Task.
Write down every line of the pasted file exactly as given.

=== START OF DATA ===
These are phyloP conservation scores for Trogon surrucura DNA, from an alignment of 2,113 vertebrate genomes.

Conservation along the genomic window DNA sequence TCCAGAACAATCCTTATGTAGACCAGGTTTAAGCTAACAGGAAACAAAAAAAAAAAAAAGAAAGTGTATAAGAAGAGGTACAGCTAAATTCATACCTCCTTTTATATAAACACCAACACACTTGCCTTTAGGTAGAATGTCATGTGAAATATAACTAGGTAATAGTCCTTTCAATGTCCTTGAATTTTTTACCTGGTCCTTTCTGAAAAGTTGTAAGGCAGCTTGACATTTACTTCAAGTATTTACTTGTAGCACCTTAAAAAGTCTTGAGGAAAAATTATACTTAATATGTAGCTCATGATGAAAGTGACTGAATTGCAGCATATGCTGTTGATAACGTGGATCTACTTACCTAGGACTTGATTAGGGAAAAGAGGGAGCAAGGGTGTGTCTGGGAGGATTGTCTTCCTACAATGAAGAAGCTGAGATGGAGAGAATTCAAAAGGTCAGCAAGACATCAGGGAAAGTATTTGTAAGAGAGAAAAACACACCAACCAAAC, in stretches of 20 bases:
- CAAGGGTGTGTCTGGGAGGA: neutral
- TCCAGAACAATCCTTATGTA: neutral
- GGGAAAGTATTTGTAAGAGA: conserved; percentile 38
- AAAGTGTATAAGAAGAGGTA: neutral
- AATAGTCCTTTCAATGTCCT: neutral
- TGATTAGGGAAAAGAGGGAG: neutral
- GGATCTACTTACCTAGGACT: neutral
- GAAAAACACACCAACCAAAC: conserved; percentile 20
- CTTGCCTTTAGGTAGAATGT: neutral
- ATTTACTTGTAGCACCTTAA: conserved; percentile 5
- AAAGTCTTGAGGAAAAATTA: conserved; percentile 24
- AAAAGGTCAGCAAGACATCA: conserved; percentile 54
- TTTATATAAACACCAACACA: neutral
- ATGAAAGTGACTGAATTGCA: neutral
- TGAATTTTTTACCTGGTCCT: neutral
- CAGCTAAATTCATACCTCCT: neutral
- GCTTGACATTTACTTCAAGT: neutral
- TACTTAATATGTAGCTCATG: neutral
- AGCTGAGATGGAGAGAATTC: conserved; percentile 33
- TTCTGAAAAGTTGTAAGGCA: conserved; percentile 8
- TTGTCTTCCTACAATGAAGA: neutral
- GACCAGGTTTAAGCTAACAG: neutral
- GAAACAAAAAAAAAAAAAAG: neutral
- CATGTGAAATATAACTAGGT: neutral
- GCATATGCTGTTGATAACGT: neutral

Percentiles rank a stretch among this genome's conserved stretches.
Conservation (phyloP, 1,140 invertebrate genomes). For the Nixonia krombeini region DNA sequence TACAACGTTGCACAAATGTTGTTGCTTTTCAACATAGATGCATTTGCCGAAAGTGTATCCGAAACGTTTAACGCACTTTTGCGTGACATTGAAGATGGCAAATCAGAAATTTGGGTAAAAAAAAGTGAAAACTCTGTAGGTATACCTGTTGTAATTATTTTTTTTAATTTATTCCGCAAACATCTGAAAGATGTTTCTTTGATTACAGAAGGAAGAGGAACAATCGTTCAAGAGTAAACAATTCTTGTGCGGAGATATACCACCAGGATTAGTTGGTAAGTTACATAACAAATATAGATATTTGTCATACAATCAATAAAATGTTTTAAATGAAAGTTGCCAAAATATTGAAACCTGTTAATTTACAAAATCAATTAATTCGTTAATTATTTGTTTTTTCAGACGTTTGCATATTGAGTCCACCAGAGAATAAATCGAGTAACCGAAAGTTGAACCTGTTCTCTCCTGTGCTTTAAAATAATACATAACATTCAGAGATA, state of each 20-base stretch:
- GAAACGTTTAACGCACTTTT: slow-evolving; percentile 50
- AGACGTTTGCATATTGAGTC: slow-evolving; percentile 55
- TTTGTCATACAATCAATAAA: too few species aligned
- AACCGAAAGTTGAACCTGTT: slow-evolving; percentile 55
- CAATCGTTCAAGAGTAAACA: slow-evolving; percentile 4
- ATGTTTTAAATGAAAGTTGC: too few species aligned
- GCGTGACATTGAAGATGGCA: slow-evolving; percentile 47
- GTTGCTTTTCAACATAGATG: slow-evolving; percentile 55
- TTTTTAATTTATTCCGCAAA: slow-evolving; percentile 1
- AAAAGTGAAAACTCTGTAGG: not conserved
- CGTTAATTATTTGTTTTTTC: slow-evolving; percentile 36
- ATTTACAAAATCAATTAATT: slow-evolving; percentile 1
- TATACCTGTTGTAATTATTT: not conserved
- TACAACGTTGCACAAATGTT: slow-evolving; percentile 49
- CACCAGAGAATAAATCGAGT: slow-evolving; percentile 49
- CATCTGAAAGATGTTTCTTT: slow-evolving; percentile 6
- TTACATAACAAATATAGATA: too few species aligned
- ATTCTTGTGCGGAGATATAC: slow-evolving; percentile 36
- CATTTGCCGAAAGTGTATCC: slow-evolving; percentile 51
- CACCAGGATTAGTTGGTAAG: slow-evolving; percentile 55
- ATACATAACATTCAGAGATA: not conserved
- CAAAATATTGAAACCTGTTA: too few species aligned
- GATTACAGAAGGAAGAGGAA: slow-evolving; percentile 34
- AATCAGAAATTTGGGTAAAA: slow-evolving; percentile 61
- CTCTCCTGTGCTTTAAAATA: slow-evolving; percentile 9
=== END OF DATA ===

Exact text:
These are phyloP conservation scores for Trogon surrucura DNA, from an alignment of 2,113 vertebrate genomes.

Conservation along the genomic window DNA sequence TCCAGAACAATCCTTATGTAGACCAGGTTTAAGCTAACAGGAAACAAAAAAAAAAAAAAGAAAGTGTATAAGAAGAGGTACAGCTAAATTCATACCTCCTTTTATATAAACACCAACACACTTGCCTTTAGGTAGAATGTCATGTGAAATATAACTAGGTAATAGTCCTTTCAATGTCCTTGAATTTTTTACCTGGTCCTTTCTGAAAAGTTGTAAGGCAGCTTGACATTTACTTCAAGTATTTACTTGTAGCACCTTAAAAAGTCTTGAGGAAAAATTATACTTAATATGTAGCTCATGATGAAAGTGACTGAATTGCAGCATATGCTGTTGATAACGTGGATCTACTTACCTAGGACTTGATTAGGGAAAAGAGGGAGCAAGGGTGTGTCTGGGAGGATTGTCTTCCTACAATGAAGAAGCTGAGATGGAGAGAATTCAAAAGGTCAGCAAGACATCAGGGAAAGTATTTGTAAGAGAGAAAAACACACCAACCAAAC, in stretches of 20 bases:
- CAAGGGTGTGTCTGGGAGGA: neutral
- TCCAGAACAATCCTTATGTA: neutral
- GGGAAAGTATTTGTAAGAGA: conserved; percentile 38
- AAAGTGTATAAGAAGAGGTA: neutral
- AATAGTCCTTTCAATGTCCT: neutral
- TGATTAGGGAAAAGAGGGAG: neutral
- GGATCTACTTACCTAGGACT: neutral
- GAAAAACACACCAACCAAAC: conserved; percentile 20
- CTTGCCTTTAGGTAGAATGT: neutral
- ATTTACTTGTAGCACCTTAA: conserved; percentile 5
- AAAGTCTTGAGGAAAAATTA: conserved; percentile 24
- AAAAGGTCAGCAAGACATCA: conserved; percentile 54
- TTTATATAAACACCAACACA: neutral
- ATGAAAGTGACTGAATTGCA: neutral
- TGAATTTTTTACCTGGTCCT: neutral
- CAGCTAAATTCATACCTCCT: neutral
- GCTTGACATTTACTTCAAGT: neutral
- TACTTAATATGTAGCTCATG: neutral
- AGCTGAGATGGAGAGAATTC: conserved; percentile 33
- TTCTGAAAAGTTGTAAGGCA: conserved; percentile 8
- TTGTCTTCCTACAATGAAGA: neutral
- GACCAGGTTTAAGCTAACAG: neutral
- GAAACAAAAAAAAAAAAAAG: neutral
- CATGTGAAATATAACTAGGT: neutral
- GCATATGCTGTTGATAACGT: neutral

Percentiles rank a stretch among this genome's conserved stretches.
Conservation (phyloP, 1,140 invertebrate genomes). For the Nixonia krombeini region DNA sequence TACAACGTTGCACAAATGTTGTTGCTTTTCAACATAGATGCATTTGCCGAAAGTGTATCCGAAACGTTTAACGCACTTTTGCGTGACATTGAAGATGGCAAATCAGAAATTTGGGTAAAAAAAAGTGAAAACTCTGTAGGTATACCTGTTGTAATTATTTTTTTTAATTTATTCCGCAAACATCTGAAAGATGTTTCTTTGATTACAGAAGGAAGAGGAACAATCGTTCAAGAGTAAACAATTCTTGTGCGGAGATATACCACCAGGATTAGTTGGTAAGTTACATAACAAATATAGATATTTGTCATACAATCAATAAAATGTTTTAAATGAAAGTTGCCAAAATATTGAAACCTGTTAATTTACAAAATCAATTAATTCGTTAATTATTTGTTTTTTCAGACGTTTGCATATTGAGTCCACCAGAGAATAAATCGAGTAACCGAAAGTTGAACCTGTTCTCTCCTGTGCTTTAAAATAATACATAACATTCAGAGATA, state of each 20-base stretch:
- GAAACGTTTAACGCACTTTT: slow-evolving; percentile 50
- AGACGTTTGCATATTGAGTC: slow-evolving; percentile 55
- TTTGTCATACAATCAATAAA: too few species aligned
- AACCGAAAGTTGAACCTGTT: slow-evolving; percentile 55
- CAATCGTTCAAGAGTAAACA: slow-evolving; percentile 4
- ATGTTTTAAATGAAAGTTGC: too few species aligned
- GCGTGACATTGAAGATGGCA: slow-evolving; percentile 47
- GTTGCTTTTCAACATAGATG: slow-evolving; percentile 55
- TTTTTAATTTATTCCGCAAA: slow-evolving; percentile 1
- AAAAGTGAAAACTCTGTAGG: not conserved
- CGTTAATTATTTGTTTTTTC: slow-evolving; percentile 36
- ATTTACAAAATCAATTAATT: slow-evolving; percentile 1
- TATACCTGTTGTAATTATTT: not conserved
- TACAACGTTGCACAAATGTT: slow-evolving; percentile 49
- CACCAGAGAATAAATCGAGT: slow-evolving; percentile 49
- CATCTGAAAGATGTTTCTTT: slow-evolving; percentile 6
- TTACATAACAAATATAGATA: too few species aligned
- ATTCTTGTGCGGAGATATAC: slow-evolving; percentile 36
- CATTTGCCGAAAGTGTATCC: slow-evolving; percentile 51
- CACCAGGATTAGTTGGTAAG: slow-evolving; percentile 55
- ATACATAACATTCAGAGATA: not conserved
- CAAAATATTGAAACCTGTTA: too few species aligned
- GATTACAGAAGGAAGAGGAA: slow-evolving; percentile 34
- AATCAGAAATTTGGGTAAAA: slow-evolving; percentile 61
- CTCTCCTGTGCTTTAAAATA: slow-evolving; percentile 9